Feb 28 2011

The Whistleblower’s Handbook: A Step-by-Step Guide to Doing What’s Right and Protecting Yourself

whistleblowers handbookWikiLeaks co-founder Julian Assange has announced he will appeal the ruling by a London judge to extradite him to Sweden for questions stemming from allegations of sexual assault and rape last August. Judge Riddle dismissed the defense’s argument that Assange would not receive a fair trial because of his work through the whistleblowing organization. Swedish authorities also claimed he would be protected from ultimately being extradited to the US on separate charges relating to Wikileaks’ publication of U.S. government documents—an offense carrying a possibility of the death penalty. Assange characterized the trial as a “European Arrest Warrant system run amok.” Meanwhile, today marks the 278th day of solitary confinement for Private First Class Bradley Manning, who is being held at U.S. Marine Corps Base Quantico in Virginia. Manning is charged with allegedly providing WikiLeaks with classified video depicting the murders of civilians by U.S. Apache helicopter gunfire in New Baghdad in 2007. Whistleblowing, however, is not confined to international war crimes. Our guest today is the Executive Director of the National Whistleblower Center. Stephen Martin Kohn is a leading attorney specializing in representing whistleblowers. In his new book, “The Whistleblower’s Handbook: A Step-by-Step Guide to Doing What’s Right and Protecting Yourself,” Kohn provides potential whistleblowers with 21 rules, including how to navigate the maze of federal and state laws that provide protection to those who witness misconduct in the workplace. And with no end in sight to the relentless corporately funded assaults on government regulation, concerned citizens continue to emerge as democracy’s last line of defense.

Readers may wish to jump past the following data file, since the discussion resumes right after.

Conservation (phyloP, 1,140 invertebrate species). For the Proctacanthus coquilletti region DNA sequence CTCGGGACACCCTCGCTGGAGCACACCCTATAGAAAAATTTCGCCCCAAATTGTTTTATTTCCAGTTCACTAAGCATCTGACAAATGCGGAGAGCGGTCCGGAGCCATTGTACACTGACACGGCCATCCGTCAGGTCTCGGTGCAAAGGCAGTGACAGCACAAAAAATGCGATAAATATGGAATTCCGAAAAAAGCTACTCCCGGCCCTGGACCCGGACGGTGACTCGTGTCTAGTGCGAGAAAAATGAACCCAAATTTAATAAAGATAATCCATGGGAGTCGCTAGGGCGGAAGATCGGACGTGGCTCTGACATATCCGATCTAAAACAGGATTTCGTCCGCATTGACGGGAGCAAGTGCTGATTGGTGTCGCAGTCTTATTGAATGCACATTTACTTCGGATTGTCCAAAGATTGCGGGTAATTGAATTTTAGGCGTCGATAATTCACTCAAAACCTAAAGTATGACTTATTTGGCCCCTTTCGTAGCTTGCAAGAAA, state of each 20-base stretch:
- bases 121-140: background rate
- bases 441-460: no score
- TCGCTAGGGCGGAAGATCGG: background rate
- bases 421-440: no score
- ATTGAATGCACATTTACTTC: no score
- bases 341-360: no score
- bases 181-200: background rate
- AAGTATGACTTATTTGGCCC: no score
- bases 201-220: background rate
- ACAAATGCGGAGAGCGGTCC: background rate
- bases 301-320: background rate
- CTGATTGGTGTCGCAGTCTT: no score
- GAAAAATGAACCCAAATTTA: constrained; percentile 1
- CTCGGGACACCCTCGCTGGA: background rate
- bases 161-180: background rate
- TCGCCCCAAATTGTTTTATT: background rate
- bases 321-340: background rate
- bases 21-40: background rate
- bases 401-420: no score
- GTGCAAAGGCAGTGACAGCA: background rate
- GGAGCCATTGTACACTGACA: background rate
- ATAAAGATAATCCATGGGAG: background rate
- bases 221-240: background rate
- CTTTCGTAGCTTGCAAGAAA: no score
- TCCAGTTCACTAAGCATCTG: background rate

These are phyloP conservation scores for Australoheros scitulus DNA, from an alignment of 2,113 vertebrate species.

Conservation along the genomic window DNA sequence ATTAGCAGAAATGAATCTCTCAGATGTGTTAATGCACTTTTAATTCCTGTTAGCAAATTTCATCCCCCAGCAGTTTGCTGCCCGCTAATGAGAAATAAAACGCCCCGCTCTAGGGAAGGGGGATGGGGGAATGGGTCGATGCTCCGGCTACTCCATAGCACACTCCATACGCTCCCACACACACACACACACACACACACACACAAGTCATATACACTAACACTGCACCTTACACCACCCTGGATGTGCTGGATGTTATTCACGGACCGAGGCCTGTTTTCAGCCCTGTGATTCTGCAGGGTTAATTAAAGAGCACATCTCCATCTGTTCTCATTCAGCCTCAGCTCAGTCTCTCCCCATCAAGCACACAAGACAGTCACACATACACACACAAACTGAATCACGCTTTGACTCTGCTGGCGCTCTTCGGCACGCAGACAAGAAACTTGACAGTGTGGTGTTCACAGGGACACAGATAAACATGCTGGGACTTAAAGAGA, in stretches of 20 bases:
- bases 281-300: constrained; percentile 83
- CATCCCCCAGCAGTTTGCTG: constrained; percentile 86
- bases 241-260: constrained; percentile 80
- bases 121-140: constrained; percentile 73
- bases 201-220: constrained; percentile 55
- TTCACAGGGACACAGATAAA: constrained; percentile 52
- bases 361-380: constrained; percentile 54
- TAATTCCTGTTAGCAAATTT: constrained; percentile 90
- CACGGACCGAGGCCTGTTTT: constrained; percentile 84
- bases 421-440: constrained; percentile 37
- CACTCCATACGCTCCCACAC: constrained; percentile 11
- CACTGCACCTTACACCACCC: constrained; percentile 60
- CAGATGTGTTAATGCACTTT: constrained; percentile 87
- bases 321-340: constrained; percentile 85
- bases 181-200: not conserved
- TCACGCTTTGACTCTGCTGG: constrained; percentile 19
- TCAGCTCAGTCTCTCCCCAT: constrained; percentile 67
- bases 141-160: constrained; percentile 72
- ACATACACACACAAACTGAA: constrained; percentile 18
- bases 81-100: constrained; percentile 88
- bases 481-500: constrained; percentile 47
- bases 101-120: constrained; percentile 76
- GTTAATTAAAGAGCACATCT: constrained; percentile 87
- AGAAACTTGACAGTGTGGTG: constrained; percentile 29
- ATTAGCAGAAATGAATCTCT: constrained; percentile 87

GUEST: Stephen Martin Kohn, attorney specializing in representing whistleblowers, author of “The Whistleblower’s Handbook: A Step-by-Step Guide to Doing What’s Right and Protecting Yourself”

7 responses so far

7 Responses to “The Whistleblower’s Handbook: A Step-by-Step Guide to Doing What’s Right and Protecting Yourself”

  1. LvMon 09 Mar 2011 at 7:42 pm

    “And with no end in sight to the relentless corporately funded assaults on government regulation”

    Not based on facts. Corporations actually lobby for MORE regulation (because that eliminates competition, but relatively barely harms them). Government regulation is the source of ALL large-scale abuse.

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